Before a substance abuse patient can check in to a behavioral health center, they need to be examined both physically and mentally. An intake coordinator starts that process; then the patient sees a nurse, followed by a counselor. In a typical BHS treatment center, admission is followed by treatment, which includes assigning a treatment counselor, a nurse for withdrawal, a case manager, and a training program coordinator. There is also a program for job training and an aftercare phase that includes monitoring, tracking, and reporting the patient’s progress. This phase is cumbersome due to the lack of an electronic recording system for behavioral health, as most records are stored as PDFs in EHR systems.
In addition to these limitations, there is a lack of support to track patient outcomes. Behavioral treatment centers may have operational differences, such as the number of treatment phases and the ability to track, monitor, and anticipate recidivism. Differing manual processes and types of documentation at treatment centers may slow support as well.
These compounded problems make the system seem almost designed to be slow and cumbersome. If the parameters of treatment can’t adapt to the surge in addicts, the only other approach is through the treatment process.
Treating 22,000 addicts
One of the nation’s epicenters of addiction is Gallup, N.M., where 22,000 addicts await a behavioral health care fix. The unemployment rate in the city is roughly twice the national average, and like other small cities and rural towns across the country, Gallup has a shortage of mental and behavioral health care providers.
To treat Gallup’s 22,000 addicts, providers implemented behavioral health service software, which monitors and tracks patients’ behavioral health. The preventive app monitors the health care needs of those suffering from addiction, dementia, and other behavioral health diseases with reports derived from specific criteria devised by providers to develop the most effective diagnosis. These reports also enable health care institutions to optimize efficiencies and facilitate patient care planning. This app enables hospitals to break through the barriers of traditional behavioral health care and monitor and track addicts in real time. Mobile devices generate topic-based reports that can quickly be compiled.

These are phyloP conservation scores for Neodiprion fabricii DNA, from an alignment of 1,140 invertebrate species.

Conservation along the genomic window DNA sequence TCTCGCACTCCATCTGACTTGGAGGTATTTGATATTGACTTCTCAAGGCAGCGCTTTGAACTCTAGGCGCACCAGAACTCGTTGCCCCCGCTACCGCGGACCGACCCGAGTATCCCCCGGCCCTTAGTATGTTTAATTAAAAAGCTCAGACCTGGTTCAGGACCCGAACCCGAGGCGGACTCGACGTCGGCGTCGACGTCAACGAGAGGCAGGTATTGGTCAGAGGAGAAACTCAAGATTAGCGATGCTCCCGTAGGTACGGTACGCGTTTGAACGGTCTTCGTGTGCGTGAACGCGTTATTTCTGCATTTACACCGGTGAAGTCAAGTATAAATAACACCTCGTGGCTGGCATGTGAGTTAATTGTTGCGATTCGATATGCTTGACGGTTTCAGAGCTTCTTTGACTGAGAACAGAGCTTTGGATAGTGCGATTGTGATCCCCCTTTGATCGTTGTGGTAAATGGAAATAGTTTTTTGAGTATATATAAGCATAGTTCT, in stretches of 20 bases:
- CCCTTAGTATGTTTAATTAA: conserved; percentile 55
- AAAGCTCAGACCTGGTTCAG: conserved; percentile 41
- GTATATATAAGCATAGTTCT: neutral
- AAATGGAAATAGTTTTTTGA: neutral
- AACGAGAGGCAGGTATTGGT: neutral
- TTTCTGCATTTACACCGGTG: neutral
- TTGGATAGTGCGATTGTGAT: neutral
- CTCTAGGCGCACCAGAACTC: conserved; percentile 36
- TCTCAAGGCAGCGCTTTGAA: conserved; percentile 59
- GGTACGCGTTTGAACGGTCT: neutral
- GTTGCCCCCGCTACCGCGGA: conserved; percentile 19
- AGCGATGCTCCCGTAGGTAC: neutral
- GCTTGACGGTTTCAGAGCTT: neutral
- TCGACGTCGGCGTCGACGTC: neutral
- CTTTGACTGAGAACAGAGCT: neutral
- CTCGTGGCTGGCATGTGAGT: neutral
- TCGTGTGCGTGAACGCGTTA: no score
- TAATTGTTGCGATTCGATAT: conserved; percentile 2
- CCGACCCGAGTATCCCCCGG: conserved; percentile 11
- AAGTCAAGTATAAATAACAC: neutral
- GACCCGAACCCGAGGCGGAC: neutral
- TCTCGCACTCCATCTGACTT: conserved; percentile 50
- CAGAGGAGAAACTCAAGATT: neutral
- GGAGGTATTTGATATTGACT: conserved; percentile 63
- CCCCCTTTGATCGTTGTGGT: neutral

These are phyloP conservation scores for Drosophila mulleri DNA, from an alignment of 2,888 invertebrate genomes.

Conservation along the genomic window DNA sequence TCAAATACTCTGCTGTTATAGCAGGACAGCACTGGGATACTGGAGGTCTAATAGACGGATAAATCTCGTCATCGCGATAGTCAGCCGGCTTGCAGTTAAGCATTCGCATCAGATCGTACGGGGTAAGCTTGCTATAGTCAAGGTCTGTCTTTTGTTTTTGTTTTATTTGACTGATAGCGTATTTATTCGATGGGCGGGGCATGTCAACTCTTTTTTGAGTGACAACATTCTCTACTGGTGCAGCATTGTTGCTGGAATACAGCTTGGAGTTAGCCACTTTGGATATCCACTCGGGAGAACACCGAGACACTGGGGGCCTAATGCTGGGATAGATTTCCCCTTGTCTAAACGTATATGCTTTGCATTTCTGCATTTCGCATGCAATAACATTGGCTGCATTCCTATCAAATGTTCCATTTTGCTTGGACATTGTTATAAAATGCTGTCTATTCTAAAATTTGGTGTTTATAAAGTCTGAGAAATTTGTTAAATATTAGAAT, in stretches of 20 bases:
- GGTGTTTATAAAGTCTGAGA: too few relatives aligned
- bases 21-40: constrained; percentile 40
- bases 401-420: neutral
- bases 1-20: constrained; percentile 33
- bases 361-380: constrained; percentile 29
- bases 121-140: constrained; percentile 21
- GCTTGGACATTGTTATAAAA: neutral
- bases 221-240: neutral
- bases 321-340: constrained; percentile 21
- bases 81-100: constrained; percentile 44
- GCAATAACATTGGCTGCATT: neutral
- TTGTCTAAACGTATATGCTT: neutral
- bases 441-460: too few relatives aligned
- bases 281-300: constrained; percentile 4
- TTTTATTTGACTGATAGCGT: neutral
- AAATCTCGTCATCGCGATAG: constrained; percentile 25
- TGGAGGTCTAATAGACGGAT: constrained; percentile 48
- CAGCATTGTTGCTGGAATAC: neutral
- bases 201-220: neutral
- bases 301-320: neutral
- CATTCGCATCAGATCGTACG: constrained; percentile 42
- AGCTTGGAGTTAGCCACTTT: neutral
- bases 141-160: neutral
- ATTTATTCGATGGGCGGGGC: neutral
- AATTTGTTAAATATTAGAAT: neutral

Successful treatment plans need to be based on accurate, identifiable data. Providers need to identify, track, and manage behavioral health by symptoms, ethnicity, substance abuse, and other points of data to create care categories that can integrate with a hospital’s EHR systems. This capability enables hospitals and clinics to identify patient symptom commonalities and leverage those findings, facilitating treatment and avoiding resource-consuming individual research. These types of reports can even be used for grant applications.
Collaboration among care providers and patients based on shared information is critical for successful treatment outcomes. The current paper-record approach limits such collaboration and the overall efficiency of the BHS treatment center operation. Embracing technology is the key.
Your chance to learn about rural opioid crisis solutions directly from those on the ground in New Mexico, and more from family physicians, nurses, physician assistants, and other practitioners from across the globe is at the 16th WONCA World Rural Health Conference co-hosted by NRHA Oct. 12-15 in Albuquerque, N.M. The deadline for our biggest discounts on registration is Aug. 30.